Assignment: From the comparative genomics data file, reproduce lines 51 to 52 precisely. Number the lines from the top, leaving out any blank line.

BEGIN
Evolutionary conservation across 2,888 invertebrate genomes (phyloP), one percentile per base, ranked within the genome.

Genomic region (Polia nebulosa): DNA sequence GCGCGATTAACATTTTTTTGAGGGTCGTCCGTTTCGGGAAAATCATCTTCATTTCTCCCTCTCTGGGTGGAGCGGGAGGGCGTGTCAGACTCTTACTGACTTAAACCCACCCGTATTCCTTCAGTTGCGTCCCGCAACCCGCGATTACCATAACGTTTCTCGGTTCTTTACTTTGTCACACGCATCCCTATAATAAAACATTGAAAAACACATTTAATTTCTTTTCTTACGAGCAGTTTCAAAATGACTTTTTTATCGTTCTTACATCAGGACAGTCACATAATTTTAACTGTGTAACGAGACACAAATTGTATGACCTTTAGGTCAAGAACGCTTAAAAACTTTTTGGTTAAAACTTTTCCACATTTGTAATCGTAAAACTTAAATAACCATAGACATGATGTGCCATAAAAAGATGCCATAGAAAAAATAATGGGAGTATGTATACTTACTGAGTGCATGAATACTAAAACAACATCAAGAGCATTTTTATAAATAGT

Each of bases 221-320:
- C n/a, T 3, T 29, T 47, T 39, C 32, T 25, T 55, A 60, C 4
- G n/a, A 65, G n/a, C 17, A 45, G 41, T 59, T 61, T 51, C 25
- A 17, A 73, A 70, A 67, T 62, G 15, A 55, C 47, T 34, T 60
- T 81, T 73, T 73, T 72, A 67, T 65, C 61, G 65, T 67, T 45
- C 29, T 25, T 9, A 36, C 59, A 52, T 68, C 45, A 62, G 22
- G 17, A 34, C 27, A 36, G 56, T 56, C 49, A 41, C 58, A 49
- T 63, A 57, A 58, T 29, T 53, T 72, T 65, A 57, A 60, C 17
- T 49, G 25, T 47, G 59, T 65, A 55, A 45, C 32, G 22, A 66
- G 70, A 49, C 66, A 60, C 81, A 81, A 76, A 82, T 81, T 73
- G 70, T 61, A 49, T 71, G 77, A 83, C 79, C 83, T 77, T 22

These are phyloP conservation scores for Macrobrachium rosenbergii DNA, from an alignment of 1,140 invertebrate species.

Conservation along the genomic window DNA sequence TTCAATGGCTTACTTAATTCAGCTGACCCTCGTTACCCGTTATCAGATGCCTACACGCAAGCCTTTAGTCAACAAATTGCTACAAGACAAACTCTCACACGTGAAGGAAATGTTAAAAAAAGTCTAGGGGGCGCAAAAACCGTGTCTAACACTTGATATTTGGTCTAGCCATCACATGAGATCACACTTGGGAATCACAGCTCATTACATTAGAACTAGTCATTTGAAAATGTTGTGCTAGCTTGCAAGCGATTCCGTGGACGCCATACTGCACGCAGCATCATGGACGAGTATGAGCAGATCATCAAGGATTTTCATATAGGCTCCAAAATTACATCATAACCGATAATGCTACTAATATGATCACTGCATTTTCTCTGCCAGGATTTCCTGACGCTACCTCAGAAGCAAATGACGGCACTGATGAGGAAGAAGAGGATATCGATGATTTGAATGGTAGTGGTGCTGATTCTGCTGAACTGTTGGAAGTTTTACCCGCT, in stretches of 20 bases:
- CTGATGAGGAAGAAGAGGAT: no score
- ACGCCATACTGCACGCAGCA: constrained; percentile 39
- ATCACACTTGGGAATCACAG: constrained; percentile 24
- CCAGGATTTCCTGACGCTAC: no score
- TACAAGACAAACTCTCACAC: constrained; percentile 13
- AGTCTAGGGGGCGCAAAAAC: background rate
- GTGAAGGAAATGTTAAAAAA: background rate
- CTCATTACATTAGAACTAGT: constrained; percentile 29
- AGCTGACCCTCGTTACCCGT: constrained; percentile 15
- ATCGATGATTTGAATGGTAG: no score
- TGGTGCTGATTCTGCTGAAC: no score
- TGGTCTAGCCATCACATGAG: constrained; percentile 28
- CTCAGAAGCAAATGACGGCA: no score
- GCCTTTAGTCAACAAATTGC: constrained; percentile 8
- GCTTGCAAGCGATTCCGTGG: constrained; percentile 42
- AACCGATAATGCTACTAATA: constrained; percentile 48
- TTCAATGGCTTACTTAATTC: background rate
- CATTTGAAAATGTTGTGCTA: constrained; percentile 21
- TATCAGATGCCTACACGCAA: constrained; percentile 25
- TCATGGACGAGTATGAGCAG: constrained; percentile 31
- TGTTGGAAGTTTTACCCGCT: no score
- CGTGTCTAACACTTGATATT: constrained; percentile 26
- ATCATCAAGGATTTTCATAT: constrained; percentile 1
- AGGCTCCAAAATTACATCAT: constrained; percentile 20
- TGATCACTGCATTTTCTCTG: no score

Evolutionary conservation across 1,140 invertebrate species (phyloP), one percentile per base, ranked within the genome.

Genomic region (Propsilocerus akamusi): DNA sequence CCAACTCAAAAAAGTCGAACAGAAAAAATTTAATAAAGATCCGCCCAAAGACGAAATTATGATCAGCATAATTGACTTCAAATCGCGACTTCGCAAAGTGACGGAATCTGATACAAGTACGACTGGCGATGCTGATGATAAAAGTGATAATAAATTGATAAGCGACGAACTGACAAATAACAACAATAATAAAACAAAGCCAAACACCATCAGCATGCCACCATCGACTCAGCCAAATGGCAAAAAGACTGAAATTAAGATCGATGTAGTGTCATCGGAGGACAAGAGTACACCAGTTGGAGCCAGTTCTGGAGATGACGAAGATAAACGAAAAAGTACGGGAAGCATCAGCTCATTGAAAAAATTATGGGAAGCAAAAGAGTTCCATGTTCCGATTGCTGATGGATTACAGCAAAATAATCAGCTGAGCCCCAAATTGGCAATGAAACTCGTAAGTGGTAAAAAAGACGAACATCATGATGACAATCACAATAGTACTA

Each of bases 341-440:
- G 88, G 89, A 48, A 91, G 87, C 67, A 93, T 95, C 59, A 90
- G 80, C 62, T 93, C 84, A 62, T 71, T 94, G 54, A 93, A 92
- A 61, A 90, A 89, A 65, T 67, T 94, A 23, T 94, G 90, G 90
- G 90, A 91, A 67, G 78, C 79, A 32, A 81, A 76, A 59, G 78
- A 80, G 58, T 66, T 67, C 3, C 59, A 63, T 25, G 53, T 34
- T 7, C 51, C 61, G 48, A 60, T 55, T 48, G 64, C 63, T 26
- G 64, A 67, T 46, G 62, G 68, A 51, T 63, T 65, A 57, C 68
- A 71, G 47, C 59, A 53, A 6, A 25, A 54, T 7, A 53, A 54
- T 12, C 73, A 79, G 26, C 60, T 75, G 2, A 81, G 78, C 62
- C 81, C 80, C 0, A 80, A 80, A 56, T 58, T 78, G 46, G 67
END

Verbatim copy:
- A 71, G 47, C 59, A 53, A 6, A 25, A 54, T 7, A 53, A 54
- T 12, C 73, A 79, G 26, C 60, T 75, G 2, A 81, G 78, C 62